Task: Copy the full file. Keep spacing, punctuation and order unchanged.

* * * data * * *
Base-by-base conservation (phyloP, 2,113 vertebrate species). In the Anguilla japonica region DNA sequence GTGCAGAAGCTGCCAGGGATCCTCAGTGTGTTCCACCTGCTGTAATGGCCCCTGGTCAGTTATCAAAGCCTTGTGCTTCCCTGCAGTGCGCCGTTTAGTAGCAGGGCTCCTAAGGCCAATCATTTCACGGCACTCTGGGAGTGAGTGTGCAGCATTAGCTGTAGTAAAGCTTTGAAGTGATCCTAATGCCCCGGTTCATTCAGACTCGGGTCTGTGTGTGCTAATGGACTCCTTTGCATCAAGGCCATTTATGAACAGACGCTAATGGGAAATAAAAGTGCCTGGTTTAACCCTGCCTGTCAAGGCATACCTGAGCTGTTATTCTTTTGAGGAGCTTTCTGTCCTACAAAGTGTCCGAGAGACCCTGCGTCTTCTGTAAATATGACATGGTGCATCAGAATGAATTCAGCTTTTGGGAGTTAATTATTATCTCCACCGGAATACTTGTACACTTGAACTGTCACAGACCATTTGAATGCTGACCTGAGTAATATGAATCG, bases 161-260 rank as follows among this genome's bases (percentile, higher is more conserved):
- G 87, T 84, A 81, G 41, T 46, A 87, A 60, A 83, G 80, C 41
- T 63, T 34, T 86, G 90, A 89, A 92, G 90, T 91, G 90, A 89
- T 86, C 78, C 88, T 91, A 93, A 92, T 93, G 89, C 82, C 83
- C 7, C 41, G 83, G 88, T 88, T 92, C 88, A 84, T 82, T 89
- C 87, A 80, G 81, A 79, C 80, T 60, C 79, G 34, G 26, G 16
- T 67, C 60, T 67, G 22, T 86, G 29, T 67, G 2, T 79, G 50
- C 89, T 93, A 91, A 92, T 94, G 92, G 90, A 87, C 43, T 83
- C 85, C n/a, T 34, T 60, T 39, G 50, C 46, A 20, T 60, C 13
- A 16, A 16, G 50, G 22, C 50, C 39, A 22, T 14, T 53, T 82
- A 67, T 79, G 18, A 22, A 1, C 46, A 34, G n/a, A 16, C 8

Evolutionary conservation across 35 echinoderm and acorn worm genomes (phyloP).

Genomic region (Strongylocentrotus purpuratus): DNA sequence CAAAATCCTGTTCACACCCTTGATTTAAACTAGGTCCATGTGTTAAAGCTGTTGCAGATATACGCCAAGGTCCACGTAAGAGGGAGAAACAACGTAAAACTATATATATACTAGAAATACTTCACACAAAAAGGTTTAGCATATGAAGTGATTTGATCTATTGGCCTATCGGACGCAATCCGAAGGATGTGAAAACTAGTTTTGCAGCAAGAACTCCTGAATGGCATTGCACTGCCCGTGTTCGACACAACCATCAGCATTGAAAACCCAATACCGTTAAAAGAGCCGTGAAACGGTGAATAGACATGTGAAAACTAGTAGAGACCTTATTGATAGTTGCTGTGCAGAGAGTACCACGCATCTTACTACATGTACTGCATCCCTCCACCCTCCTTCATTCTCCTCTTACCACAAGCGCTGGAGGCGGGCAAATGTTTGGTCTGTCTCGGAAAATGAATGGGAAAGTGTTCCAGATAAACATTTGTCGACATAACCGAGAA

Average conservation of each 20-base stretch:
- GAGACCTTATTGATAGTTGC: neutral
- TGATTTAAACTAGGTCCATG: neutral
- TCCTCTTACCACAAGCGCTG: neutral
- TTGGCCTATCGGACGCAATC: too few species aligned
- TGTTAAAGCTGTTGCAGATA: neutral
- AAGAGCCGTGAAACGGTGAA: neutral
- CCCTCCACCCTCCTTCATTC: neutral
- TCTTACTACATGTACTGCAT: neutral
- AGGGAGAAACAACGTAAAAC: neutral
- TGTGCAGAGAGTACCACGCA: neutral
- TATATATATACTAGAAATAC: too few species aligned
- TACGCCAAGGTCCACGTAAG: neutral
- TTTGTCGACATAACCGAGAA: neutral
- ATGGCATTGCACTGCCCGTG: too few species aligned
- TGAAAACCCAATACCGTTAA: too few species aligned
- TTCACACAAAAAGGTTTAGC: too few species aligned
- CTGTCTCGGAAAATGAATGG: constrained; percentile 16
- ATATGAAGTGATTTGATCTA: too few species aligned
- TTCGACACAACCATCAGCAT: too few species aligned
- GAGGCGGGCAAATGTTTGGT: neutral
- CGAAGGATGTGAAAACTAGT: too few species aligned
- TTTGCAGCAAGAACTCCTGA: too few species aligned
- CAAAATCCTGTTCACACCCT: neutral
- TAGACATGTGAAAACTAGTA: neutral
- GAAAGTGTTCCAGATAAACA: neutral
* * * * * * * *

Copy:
Base-by-base conservation (phyloP, 2,113 vertebrate species). In the Anguilla japonica region DNA sequence GTGCAGAAGCTGCCAGGGATCCTCAGTGTGTTCCACCTGCTGTAATGGCCCCTGGTCAGTTATCAAAGCCTTGTGCTTCCCTGCAGTGCGCCGTTTAGTAGCAGGGCTCCTAAGGCCAATCATTTCACGGCACTCTGGGAGTGAGTGTGCAGCATTAGCTGTAGTAAAGCTTTGAAGTGATCCTAATGCCCCGGTTCATTCAGACTCGGGTCTGTGTGTGCTAATGGACTCCTTTGCATCAAGGCCATTTATGAACAGACGCTAATGGGAAATAAAAGTGCCTGGTTTAACCCTGCCTGTCAAGGCATACCTGAGCTGTTATTCTTTTGAGGAGCTTTCTGTCCTACAAAGTGTCCGAGAGACCCTGCGTCTTCTGTAAATATGACATGGTGCATCAGAATGAATTCAGCTTTTGGGAGTTAATTATTATCTCCACCGGAATACTTGTACACTTGAACTGTCACAGACCATTTGAATGCTGACCTGAGTAATATGAATCG, bases 161-260 rank as follows among this genome's bases (percentile, higher is more conserved):
- G 87, T 84, A 81, G 41, T 46, A 87, A 60, A 83, G 80, C 41
- T 63, T 34, T 86, G 90, A 89, A 92, G 90, T 91, G 90, A 89
- T 86, C 78, C 88, T 91, A 93, A 92, T 93, G 89, C 82, C 83
- C 7, C 41, G 83, G 88, T 88, T 92, C 88, A 84, T 82, T 89
- C 87, A 80, G 81, A 79, C 80, T 60, C 79, G 34, G 26, G 16
- T 67, C 60, T 67, G 22, T 86, G 29, T 67, G 2, T 79, G 50
- C 89, T 93, A 91, A 92, T 94, G 92, G 90, A 87, C 43, T 83
- C 85, C n/a, T 34, T 60, T 39, G 50, C 46, A 20, T 60, C 13
- A 16, A 16, G 50, G 22, C 50, C 39, A 22, T 14, T 53, T 82
- A 67, T 79, G 18, A 22, A 1, C 46, A 34, G n/a, A 16, C 8

Evolutionary conservation across 35 echinoderm and acorn worm genomes (phyloP).

Genomic region (Strongylocentrotus purpuratus): DNA sequence CAAAATCCTGTTCACACCCTTGATTTAAACTAGGTCCATGTGTTAAAGCTGTTGCAGATATACGCCAAGGTCCACGTAAGAGGGAGAAACAACGTAAAACTATATATATACTAGAAATACTTCACACAAAAAGGTTTAGCATATGAAGTGATTTGATCTATTGGCCTATCGGACGCAATCCGAAGGATGTGAAAACTAGTTTTGCAGCAAGAACTCCTGAATGGCATTGCACTGCCCGTGTTCGACACAACCATCAGCATTGAAAACCCAATACCGTTAAAAGAGCCGTGAAACGGTGAATAGACATGTGAAAACTAGTAGAGACCTTATTGATAGTTGCTGTGCAGAGAGTACCACGCATCTTACTACATGTACTGCATCCCTCCACCCTCCTTCATTCTCCTCTTACCACAAGCGCTGGAGGCGGGCAAATGTTTGGTCTGTCTCGGAAAATGAATGGGAAAGTGTTCCAGATAAACATTTGTCGACATAACCGAGAA

Average conservation of each 20-base stretch:
- GAGACCTTATTGATAGTTGC: neutral
- TGATTTAAACTAGGTCCATG: neutral
- TCCTCTTACCACAAGCGCTG: neutral
- TTGGCCTATCGGACGCAATC: too few species aligned
- TGTTAAAGCTGTTGCAGATA: neutral
- AAGAGCCGTGAAACGGTGAA: neutral
- CCCTCCACCCTCCTTCATTC: neutral
- TCTTACTACATGTACTGCAT: neutral
- AGGGAGAAACAACGTAAAAC: neutral
- TGTGCAGAGAGTACCACGCA: neutral
- TATATATATACTAGAAATAC: too few species aligned
- TACGCCAAGGTCCACGTAAG: neutral
- TTTGTCGACATAACCGAGAA: neutral
- ATGGCATTGCACTGCCCGTG: too few species aligned
- TGAAAACCCAATACCGTTAA: too few species aligned
- TTCACACAAAAAGGTTTAGC: too few species aligned
- CTGTCTCGGAAAATGAATGG: constrained; percentile 16
- ATATGAAGTGATTTGATCTA: too few species aligned
- TTCGACACAACCATCAGCAT: too few species aligned
- GAGGCGGGCAAATGTTTGGT: neutral
- CGAAGGATGTGAAAACTAGT: too few species aligned
- TTTGCAGCAAGAACTCCTGA: too few species aligned
- CAAAATCCTGTTCACACCCT: neutral
- TAGACATGTGAAAACTAGTA: neutral
- GAAAGTGTTCCAGATAAACA: neutral